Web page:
Annoying airport rule could soon be gone.
Annoying airport rule could soon be gone.

Annoying airport rule could soon be gone

PREPARING for an international flight can be quite stressful.

There is a lot of rules you have to follow about what you can and can't pack and even how you are meant to pack it.

For people that are already anxious about flying, having to unpack your carry-on and remove your toiletries and pack it all back up before the people behind you come through is just an added stress.

But the good news is the strict rules around bringing liquids on a plane may get a little easier to navigate with the introduction of a new 3D scanner.

London's Heathrow Airport is trialling X-ray scanners that feature 3D imagery, which allows security staff to see objects inside bags from all angles.

The new scanners will allow staff to look at objects from all angles. Picture: iStock
The new scanners will allow staff to look at objects from all angles. Picture: iStock

Current rules require liquids, aerosols and gel items to be in containers of 100 millimetres or less and displayed in a transparent resealable bag.

Passengers are then made to remove all of these items when going through security, along with any electronics like laptops and iPads.

"We continue to look at new technologies that can both improve the passenger experience and strengthen our security," a spokesman for Heathrow told The Guardian.

The UK Department of Transport said the scanners can also detect explosive devices and could put an end to strict packing rules for carry-on items.

"If successful, this could lead in future to passengers no longer needing to remove items from hand luggage for screening," the department said.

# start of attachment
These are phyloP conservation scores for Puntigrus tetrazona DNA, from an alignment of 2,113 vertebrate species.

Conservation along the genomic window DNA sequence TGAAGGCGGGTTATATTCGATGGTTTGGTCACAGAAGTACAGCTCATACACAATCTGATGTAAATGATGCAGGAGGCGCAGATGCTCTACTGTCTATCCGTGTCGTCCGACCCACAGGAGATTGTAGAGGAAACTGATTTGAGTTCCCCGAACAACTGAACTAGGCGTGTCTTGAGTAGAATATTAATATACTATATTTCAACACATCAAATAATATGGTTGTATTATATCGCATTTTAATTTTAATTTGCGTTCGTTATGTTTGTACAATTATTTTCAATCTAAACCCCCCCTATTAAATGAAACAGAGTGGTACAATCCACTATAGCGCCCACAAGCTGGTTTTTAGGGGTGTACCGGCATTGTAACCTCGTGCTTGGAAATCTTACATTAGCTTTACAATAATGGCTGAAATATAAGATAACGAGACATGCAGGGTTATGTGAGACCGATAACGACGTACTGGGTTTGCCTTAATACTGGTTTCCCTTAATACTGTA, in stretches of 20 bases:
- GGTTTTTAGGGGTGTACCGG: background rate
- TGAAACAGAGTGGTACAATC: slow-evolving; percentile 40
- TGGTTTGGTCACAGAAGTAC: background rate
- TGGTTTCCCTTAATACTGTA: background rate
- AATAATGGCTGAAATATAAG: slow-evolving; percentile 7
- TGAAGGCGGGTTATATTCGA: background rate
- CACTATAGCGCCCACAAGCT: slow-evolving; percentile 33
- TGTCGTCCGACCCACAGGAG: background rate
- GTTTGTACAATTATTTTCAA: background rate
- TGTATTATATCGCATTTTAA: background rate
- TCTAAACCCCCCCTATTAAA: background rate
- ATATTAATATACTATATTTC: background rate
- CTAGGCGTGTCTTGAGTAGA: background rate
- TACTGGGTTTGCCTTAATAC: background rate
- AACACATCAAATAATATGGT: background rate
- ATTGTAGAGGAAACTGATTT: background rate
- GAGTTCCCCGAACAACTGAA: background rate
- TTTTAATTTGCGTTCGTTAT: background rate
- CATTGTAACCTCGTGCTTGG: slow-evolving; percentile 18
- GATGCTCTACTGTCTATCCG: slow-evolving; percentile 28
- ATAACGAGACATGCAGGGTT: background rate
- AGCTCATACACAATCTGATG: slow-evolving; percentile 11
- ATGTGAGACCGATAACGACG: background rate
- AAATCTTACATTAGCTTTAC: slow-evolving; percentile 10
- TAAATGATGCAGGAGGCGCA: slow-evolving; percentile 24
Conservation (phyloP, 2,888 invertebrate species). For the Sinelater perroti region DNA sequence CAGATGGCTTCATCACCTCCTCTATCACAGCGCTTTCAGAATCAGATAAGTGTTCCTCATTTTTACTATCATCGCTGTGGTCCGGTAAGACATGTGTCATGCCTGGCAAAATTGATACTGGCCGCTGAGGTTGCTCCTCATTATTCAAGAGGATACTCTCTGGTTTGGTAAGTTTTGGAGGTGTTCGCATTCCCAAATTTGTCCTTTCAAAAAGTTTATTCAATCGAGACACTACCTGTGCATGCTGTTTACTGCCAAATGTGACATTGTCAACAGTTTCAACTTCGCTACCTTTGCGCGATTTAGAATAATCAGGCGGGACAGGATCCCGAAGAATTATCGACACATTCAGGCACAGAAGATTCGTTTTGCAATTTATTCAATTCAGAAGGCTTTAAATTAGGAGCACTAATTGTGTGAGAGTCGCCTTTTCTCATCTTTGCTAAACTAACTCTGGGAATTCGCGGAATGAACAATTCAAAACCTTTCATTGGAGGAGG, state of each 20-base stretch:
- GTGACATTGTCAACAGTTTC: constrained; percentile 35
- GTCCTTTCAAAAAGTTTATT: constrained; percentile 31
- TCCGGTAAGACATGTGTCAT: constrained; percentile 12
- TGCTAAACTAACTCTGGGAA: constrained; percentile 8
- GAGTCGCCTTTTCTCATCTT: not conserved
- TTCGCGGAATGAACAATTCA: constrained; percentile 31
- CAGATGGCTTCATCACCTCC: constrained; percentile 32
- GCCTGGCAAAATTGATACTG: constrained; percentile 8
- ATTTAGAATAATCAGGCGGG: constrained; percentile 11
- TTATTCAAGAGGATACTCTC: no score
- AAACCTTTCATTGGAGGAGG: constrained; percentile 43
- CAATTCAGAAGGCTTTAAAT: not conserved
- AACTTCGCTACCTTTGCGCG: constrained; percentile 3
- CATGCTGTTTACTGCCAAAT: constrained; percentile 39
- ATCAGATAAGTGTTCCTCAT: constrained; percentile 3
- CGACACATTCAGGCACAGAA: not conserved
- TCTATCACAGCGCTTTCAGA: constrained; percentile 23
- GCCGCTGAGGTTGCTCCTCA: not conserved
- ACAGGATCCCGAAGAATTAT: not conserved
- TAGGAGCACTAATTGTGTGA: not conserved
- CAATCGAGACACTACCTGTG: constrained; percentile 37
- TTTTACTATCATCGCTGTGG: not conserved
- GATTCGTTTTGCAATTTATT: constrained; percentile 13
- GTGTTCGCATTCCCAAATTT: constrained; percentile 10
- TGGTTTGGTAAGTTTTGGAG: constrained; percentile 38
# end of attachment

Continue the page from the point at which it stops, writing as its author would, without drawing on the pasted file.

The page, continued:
The scanner could ease restrictions on liquids and gels. Picture: iStock
The scanner could ease restrictions on liquids and gels. Picture: iStock

Similar scanners are also being trialled in New York's John F Kennedy Airport and Amsterdam's Schiphol Airport.

But don't expect the technology to be rolled out into all major airports just yet as the scanners are still in their trial phase.

Even in the airports trialling the new technology, passengers will still be required to remove items at certain times upon request from security staff.

But if the trials are successful and the technology comes to Australia it could have an impact on recently introduced restrictions on powders on flights.

At the end of June new limits came into force about how much powder product you can pack in carry-on baggage on international flights.

This includes things like baby formula, protein powders, cosmetics and talcum powder.

Just like with liquid restrictions, all powder items have to be presented separately when going through security.

The new rules appear to have been prompted by a thwarted bomb plot on an Etihad flight from Sydney in July last year.


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